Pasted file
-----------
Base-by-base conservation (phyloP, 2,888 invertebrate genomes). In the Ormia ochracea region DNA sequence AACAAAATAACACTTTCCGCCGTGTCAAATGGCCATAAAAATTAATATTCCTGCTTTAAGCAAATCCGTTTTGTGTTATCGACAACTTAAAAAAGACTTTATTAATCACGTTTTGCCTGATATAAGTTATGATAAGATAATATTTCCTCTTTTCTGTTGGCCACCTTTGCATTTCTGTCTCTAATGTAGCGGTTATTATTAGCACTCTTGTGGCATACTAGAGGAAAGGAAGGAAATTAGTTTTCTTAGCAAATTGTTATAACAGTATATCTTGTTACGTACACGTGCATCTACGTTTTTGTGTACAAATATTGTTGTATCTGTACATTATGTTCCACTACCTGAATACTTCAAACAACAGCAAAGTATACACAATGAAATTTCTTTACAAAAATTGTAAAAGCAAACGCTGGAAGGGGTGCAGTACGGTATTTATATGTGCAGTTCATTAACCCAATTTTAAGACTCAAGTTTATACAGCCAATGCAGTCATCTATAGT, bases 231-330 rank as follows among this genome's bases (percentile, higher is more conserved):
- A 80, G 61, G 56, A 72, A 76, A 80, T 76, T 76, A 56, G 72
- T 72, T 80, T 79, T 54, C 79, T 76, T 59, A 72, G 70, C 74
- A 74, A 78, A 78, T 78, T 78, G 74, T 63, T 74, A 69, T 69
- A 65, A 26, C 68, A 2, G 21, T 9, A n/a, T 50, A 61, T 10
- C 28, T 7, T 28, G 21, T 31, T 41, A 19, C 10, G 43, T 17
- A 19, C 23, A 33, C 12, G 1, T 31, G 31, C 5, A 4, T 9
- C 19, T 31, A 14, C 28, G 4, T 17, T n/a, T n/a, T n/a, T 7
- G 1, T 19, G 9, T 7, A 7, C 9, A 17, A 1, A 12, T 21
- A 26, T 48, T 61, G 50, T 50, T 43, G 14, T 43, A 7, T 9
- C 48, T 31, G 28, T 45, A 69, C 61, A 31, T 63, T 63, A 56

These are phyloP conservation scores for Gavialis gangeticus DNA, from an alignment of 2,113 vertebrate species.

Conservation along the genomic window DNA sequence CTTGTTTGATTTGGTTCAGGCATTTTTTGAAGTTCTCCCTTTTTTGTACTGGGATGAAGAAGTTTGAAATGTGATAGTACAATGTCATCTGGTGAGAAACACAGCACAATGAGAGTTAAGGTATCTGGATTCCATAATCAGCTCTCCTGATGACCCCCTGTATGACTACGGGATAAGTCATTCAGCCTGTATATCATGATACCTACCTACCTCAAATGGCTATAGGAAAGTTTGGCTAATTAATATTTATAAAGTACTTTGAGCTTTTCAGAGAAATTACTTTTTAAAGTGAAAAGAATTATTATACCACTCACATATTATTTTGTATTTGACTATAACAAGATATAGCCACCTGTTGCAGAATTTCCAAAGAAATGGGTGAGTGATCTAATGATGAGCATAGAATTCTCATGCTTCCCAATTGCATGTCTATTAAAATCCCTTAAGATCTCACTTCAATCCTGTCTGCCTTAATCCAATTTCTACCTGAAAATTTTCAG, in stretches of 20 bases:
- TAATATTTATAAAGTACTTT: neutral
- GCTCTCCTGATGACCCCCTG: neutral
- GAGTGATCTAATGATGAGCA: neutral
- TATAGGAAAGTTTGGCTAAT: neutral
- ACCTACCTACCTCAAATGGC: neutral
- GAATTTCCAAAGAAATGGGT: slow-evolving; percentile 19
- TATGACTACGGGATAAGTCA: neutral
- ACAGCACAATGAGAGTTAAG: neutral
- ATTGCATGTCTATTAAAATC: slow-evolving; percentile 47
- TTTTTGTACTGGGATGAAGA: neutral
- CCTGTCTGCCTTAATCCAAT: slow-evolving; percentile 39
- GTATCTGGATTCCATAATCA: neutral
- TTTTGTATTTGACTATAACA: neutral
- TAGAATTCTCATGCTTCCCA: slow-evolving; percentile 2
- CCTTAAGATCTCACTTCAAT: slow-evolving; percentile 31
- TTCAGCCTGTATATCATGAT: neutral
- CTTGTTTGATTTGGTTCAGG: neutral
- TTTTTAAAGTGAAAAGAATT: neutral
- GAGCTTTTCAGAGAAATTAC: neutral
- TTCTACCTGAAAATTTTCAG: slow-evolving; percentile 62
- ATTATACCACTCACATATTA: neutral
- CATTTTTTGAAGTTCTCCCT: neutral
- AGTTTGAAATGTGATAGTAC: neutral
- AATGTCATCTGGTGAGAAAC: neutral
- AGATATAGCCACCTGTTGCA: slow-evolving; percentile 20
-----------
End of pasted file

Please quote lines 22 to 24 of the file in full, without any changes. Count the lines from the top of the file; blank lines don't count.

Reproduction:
- ATTGCATGTCTATTAAAATC: slow-evolving; percentile 47
- TTTTTGTACTGGGATGAAGA: neutral
- CCTGTCTGCCTTAATCCAAT: slow-evolving; percentile 39